As Hue became the capital during the Nguyen Dynasty, growth in the North stagnated. In Thang Long, the Khue Van Cac pavilion, the Ngoc Son temple, and other constructions were constructed. In contrast, a garden-house complex was constructed for the Hue project. Today, the surviving citadels, palaces, tombs, and garden homes in Hue display a design that is unique from the tube-shaped dwellings in Ha Noi.

Throughout Vietnam's history, you can see the development of its particular architecture, which has persisted to the present day. Although many of them have been destroyed by man-made conflicts, natural calamities, the passage of time, and the harshness of this tropical nation.

Colonial Architecture

Colonial mansions and cathedrals

A century of French colonization left its impact on the café culture, culinary influences, and architecture of Vietnam. The French inaugurated an age of modernism and engineering in the West. This is shown by the Long Biên Bridge, a Hanoi icon constructed between 1899 and 1902 and renovated several times.

The French Quarter in Hanoi is the best spot to see colonial French architecture and urban design. Enjoy a night at the beautiful Opera House, constructed in 1911, or spend the night in the Hotel Metropole, conceived by two French businessmen in 1901.


While the European style brought by the French was first popular in Vietnam, it eventually adapted to local tastes. This architectural blend of Vietnamese and French styles is distinctive and intriguing.

The Phát Dim Cathedral in Ninh Binh, the Museum of Fine Arts, and Notre Dame Cathedral in Ho Chi Minh City, as well as many public structures in Hanoi and villas in Dalat and Hue, serve as examples of this intriguing synthesis of two continents.

Brutalist Public Buildings

After World War II, Brutalism as an architectural style grew in popularity in the middle of the 20th century. In Vietnam, brutalist architecture, characterized by its use of concrete, cubist design, and stress on symmetry, grew in popularity. The Ho Chi Minh Mausoleum in Hanoi's Ba Dinh District is one of the most popular tourist destinations in Vietnam. This colossal monument is a breathtaking example of brutalism and the ultimate resting place of Vietnam's adored national hero.

In the south, the Reunification Palace has more brutalist lines. During the American War, the president of South Vietnam lived in this building. In 1975, the conquest of the Reunification Palace signified the end of the conflict. The building's balanced and functional beauty, with elements of Confucian symbolism, distinguishes it in the downtown region of Ho Chi Minh City.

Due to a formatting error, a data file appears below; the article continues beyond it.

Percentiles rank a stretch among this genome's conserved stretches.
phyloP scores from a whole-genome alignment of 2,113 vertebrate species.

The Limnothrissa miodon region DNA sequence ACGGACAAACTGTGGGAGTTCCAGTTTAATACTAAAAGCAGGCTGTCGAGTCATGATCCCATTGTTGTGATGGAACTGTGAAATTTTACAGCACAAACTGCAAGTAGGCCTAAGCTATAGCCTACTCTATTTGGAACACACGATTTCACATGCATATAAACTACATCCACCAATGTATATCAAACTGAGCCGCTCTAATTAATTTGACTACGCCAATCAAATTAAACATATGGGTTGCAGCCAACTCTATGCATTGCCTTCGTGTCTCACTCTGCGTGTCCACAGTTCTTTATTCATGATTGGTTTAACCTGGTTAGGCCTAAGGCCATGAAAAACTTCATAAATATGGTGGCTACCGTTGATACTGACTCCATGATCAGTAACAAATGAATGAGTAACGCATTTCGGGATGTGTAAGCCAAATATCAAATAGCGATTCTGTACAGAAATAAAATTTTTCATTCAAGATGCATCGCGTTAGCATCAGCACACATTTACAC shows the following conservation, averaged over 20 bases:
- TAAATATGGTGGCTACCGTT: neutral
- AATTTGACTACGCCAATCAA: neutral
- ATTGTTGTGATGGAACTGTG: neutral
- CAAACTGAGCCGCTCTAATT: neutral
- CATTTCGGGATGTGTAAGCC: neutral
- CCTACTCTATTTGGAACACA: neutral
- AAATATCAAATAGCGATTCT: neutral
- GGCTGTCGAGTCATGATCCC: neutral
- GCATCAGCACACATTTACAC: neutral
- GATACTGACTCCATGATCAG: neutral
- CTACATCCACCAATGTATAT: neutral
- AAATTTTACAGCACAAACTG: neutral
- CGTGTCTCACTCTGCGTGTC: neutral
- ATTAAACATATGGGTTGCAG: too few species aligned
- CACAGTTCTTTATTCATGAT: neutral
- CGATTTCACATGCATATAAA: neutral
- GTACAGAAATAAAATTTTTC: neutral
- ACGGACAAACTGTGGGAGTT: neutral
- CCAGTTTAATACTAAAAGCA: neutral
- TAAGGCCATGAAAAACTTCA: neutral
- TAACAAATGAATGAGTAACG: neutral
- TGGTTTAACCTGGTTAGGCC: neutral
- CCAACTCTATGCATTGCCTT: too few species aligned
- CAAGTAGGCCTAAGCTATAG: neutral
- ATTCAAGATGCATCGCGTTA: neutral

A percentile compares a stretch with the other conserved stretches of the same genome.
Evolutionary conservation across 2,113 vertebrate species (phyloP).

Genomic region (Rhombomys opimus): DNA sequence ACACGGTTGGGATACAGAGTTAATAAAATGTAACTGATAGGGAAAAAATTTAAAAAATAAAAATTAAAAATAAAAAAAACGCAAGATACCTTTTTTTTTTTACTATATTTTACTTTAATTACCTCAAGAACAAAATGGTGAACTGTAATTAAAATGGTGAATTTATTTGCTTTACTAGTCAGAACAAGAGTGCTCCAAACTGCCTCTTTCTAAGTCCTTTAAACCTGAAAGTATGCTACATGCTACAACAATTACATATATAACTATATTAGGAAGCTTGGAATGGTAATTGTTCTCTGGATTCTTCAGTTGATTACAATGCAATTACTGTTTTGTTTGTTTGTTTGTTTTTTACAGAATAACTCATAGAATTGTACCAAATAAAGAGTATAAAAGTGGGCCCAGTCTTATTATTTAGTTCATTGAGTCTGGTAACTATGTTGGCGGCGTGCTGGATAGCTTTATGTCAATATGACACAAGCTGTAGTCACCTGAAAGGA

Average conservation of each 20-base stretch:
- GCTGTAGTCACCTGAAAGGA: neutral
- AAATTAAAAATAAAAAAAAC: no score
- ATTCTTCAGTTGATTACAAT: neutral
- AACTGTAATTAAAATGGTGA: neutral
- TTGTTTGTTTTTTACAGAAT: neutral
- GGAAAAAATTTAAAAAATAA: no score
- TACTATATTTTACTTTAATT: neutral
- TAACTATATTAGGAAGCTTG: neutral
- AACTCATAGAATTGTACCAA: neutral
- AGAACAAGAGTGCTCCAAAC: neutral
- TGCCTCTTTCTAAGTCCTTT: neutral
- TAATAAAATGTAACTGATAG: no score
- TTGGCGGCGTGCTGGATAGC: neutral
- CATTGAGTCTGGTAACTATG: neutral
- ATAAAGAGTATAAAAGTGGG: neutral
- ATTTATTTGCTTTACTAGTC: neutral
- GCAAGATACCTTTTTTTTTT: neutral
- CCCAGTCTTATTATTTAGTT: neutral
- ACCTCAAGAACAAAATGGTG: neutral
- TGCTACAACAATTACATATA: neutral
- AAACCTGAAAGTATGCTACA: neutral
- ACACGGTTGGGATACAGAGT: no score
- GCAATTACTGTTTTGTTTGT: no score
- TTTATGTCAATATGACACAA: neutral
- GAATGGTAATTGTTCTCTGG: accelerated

Modern Architecture in Vietnam

As Vietnam continues to invest in its tourism business, a variety of new structures have emerged around the nation. After the French withdrawal from Vietnam's colonial era in the middle of the 20th century, this style of building may have emerged.

The architecture of the north and south is also vulnerable to various effects based on their distinct historical contexts. After the rebirth era, the expansion of the economy and the process of international integration, coupled with the entrance of many architectural flows, shaped a new architectural style in Vietnam. By replicating foreign architectural elements, this architectural style may have contributed to initial disorder in its early years.


In major cities, enormous buildings are now under construction, providing stunning vistas of the ever-changing skyline. Landmark 81, the highest skyscraper in Vietnam at 461 meters, is visible across the whole city. This enormous structure's construction started in 2015 and concluded in 2018.

The Bitexco Financial Building is another iconic Ho Chi Minh City skyscraper. In the forward-thinking city of Da Nang, the renowned Dragon Bridge and Golden Hands Bridge are popular picture spots and emblems of Vietnam's unrelenting upward momentum.

Final Thoughts

In general, traveling around Vietnam will provide you with the opportunity to see a wide variety of architectural masterpieces. During your vacation in Vietnam, you will have the opportunity to experience a variety of architectural landmarks, as well as traditional villages, colonial towns, and contemporary metropolia. Remember to carry your cameras with you at all times!

Visit our website at asianwaytravel.com if you are seeking Vietnam Tours for your upcoming vacation. We have over 100 Vietnam tour packages that may meet the demands of any client.